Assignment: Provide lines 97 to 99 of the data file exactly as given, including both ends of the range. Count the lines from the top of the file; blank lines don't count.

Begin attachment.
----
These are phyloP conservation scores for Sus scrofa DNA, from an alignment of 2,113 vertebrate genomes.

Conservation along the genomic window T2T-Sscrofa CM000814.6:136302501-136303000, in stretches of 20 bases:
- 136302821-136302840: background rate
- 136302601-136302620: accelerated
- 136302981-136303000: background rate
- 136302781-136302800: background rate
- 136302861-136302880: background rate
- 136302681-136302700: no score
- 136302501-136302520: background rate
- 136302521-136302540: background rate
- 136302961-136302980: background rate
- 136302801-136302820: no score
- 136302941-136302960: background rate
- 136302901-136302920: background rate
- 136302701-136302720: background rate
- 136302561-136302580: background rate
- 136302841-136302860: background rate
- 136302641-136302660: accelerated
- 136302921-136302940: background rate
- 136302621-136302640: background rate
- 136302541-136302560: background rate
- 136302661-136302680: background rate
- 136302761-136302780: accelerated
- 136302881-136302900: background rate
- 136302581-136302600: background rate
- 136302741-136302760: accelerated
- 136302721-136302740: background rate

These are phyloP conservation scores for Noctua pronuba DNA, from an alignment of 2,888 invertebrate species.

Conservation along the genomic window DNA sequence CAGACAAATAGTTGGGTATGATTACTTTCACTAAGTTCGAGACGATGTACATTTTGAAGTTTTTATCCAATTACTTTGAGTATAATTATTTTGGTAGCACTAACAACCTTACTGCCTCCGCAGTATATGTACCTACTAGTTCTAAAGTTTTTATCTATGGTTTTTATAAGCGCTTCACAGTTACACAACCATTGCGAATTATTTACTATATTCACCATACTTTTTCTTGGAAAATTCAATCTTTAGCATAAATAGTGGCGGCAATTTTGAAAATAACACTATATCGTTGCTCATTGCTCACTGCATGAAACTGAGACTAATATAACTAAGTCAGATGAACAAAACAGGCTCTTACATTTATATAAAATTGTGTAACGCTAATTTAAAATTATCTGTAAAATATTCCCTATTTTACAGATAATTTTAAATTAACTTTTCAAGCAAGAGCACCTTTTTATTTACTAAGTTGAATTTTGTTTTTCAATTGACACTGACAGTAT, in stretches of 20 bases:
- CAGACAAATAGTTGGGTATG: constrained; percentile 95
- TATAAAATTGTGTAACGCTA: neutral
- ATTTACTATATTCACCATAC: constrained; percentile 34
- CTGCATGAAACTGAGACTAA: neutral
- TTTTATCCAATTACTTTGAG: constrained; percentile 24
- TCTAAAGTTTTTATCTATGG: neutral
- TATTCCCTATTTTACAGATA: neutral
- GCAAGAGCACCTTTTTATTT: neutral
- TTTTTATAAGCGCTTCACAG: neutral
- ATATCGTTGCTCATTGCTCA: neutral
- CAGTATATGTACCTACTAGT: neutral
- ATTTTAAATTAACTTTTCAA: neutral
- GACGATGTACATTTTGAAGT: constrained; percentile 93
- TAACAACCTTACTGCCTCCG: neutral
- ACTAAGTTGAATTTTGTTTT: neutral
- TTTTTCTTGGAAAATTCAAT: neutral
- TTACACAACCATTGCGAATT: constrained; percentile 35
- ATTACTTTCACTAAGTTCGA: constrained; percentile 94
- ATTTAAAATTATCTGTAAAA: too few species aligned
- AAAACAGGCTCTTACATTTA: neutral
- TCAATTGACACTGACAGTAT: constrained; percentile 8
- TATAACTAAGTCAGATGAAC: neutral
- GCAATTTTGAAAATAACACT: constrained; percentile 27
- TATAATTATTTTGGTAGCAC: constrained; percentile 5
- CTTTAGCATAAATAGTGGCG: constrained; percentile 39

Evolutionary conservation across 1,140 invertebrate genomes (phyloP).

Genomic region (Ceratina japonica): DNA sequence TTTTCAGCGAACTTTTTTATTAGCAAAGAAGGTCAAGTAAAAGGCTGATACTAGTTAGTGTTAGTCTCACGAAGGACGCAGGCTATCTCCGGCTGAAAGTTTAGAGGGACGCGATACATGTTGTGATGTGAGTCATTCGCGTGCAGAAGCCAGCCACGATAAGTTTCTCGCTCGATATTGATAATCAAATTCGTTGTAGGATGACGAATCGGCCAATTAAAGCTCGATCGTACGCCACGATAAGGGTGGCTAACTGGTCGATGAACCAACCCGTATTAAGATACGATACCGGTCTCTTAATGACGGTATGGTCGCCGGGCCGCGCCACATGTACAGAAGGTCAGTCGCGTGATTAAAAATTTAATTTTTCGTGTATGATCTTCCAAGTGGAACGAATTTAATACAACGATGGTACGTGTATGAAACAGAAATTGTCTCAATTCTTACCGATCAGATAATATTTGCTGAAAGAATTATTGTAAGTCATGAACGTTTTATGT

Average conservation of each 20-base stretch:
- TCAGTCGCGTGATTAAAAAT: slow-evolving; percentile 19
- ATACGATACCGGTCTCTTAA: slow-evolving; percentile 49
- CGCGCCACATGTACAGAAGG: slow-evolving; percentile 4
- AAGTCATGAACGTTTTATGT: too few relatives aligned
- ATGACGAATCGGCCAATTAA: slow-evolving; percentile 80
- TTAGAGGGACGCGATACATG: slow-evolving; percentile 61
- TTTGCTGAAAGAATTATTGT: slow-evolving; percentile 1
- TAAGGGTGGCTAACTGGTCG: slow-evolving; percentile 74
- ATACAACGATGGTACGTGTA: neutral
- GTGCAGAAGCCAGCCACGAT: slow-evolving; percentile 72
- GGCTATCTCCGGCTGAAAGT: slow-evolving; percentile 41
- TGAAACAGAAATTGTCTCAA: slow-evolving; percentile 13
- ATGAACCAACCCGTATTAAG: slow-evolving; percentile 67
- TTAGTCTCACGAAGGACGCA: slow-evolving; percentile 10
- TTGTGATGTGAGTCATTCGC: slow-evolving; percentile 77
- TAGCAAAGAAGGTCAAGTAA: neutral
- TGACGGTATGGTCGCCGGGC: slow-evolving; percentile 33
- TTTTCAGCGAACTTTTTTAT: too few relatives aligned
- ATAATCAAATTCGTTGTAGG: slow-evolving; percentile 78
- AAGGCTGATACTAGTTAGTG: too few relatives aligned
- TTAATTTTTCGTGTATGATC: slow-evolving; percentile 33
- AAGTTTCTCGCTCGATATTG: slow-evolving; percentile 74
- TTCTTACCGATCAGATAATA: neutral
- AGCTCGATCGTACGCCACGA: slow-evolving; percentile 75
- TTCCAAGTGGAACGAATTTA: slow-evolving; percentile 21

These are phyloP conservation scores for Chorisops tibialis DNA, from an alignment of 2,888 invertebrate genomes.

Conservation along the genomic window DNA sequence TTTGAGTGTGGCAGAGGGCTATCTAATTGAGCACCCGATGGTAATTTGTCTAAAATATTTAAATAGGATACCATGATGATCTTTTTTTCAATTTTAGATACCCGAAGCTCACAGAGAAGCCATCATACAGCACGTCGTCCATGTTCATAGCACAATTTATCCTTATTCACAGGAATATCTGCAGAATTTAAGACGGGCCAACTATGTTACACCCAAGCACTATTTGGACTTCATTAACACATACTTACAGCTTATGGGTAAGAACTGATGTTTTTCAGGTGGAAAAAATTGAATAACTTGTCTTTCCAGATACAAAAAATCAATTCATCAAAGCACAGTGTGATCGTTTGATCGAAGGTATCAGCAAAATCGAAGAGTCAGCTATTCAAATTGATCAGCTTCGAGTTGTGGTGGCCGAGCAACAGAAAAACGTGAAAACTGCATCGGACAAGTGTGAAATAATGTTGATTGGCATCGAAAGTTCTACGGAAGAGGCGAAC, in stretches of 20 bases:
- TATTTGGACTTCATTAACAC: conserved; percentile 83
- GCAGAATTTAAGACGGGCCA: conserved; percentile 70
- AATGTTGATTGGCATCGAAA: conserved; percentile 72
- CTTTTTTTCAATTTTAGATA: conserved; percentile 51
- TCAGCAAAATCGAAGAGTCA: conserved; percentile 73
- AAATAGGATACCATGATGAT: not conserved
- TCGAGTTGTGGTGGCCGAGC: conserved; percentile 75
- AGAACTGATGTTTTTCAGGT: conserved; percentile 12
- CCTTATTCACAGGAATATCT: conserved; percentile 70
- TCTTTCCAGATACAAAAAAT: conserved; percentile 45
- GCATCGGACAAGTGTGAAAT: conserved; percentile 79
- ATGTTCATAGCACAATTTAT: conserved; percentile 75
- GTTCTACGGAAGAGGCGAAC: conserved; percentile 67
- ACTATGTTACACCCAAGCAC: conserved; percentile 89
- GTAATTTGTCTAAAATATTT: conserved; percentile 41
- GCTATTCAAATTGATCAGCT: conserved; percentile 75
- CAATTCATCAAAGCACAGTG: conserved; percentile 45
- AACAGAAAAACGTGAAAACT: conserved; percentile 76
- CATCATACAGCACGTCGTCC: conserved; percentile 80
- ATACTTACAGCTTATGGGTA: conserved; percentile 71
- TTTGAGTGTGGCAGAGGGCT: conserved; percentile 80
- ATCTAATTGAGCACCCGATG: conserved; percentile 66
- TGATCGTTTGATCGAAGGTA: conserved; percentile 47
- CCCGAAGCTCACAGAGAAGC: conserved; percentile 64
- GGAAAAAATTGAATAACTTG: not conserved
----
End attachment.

- GTTCTACGGAAGAGGCGAAC: conserved; percentile 67
- ACTATGTTACACCCAAGCAC: conserved; percentile 89
- GTAATTTGTCTAAAATATTT: conserved; percentile 41